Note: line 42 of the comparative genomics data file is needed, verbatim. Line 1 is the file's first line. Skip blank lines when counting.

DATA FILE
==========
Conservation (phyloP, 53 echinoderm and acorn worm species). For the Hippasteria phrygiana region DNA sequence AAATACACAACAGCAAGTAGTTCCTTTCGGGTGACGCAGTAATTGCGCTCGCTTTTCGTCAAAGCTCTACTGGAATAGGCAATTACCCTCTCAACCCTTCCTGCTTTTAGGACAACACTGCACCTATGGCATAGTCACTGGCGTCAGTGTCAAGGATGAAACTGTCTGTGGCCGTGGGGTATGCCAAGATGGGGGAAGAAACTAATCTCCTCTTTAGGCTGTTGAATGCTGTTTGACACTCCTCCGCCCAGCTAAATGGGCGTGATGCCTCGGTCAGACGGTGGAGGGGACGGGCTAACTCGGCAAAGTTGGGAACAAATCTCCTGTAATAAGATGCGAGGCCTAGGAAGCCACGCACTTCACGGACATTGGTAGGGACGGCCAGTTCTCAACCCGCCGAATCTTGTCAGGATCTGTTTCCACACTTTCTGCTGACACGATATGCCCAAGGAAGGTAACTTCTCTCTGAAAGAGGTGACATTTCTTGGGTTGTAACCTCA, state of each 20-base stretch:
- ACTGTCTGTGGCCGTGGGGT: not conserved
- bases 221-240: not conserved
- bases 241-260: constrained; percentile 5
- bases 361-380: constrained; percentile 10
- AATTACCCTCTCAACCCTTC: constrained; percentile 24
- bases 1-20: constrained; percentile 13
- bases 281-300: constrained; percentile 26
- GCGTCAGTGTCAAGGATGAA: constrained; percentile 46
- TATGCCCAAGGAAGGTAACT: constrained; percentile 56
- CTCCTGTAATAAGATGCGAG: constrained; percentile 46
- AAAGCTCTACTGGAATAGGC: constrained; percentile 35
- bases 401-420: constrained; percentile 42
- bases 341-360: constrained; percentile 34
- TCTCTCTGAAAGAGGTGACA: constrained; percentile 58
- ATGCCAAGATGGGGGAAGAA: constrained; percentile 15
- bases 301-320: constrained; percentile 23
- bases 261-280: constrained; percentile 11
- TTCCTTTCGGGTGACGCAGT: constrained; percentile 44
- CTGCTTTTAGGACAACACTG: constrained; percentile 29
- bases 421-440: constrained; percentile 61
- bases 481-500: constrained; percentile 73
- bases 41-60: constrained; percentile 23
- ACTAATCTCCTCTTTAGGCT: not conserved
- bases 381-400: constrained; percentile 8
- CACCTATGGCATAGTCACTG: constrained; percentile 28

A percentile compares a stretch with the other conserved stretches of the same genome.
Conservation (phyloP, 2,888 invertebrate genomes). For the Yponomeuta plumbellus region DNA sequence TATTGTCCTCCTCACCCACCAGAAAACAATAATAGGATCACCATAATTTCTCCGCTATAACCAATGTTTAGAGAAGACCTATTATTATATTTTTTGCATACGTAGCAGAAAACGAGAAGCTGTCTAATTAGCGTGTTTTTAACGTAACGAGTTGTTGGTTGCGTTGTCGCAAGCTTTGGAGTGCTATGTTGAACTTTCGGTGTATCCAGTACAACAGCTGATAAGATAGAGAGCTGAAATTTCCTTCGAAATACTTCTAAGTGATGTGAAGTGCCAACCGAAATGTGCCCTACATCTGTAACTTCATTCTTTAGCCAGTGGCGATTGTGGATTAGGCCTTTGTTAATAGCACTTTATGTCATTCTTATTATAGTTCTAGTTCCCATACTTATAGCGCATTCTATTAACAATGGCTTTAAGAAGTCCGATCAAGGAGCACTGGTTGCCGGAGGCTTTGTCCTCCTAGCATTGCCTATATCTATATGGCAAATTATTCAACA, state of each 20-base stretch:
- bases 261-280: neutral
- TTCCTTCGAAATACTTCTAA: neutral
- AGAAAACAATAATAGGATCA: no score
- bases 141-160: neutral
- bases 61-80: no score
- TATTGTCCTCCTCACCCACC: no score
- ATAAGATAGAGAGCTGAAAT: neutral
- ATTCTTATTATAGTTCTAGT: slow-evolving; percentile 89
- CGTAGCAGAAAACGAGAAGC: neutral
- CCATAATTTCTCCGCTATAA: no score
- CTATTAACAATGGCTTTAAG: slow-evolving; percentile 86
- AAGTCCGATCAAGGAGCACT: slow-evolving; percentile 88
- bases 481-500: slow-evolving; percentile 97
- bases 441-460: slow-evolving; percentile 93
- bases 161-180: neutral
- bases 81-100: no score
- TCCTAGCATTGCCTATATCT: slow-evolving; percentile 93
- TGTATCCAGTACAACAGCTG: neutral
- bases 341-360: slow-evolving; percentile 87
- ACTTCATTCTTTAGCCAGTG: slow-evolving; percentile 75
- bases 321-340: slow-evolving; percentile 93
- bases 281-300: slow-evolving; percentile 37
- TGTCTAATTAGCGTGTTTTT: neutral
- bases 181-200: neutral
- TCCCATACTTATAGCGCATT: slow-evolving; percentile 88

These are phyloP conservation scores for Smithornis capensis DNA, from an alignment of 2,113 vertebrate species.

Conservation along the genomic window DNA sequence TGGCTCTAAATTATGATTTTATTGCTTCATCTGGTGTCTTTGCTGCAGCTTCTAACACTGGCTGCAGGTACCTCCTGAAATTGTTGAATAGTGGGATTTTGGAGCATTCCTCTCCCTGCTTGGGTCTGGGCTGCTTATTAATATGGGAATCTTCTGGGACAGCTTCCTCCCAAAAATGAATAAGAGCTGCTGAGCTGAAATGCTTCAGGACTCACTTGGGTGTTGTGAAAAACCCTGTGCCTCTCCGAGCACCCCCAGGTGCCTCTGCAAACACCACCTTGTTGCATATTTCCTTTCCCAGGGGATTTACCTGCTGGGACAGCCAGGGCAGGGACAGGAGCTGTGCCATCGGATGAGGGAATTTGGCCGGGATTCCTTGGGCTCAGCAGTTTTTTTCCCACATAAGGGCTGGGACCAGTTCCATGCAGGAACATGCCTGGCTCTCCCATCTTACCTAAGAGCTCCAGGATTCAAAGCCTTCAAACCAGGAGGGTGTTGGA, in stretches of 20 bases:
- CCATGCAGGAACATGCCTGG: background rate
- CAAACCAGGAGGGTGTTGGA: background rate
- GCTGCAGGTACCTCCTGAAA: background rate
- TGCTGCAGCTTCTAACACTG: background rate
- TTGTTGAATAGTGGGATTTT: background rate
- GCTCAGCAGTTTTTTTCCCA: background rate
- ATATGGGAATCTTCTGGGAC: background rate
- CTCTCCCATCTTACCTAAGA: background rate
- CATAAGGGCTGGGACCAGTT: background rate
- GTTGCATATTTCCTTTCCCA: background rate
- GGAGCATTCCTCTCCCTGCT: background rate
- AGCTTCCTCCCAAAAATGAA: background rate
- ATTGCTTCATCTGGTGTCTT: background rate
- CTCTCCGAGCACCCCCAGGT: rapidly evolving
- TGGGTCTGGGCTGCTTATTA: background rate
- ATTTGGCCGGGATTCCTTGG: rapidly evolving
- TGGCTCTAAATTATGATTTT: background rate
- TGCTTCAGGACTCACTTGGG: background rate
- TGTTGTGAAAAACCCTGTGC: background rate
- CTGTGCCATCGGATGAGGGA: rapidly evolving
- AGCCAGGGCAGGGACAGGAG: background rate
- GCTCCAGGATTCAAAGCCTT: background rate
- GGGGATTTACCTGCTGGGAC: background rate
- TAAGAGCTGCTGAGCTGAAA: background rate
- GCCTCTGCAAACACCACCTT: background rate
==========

- bases 441-460: slow-evolving; percentile 93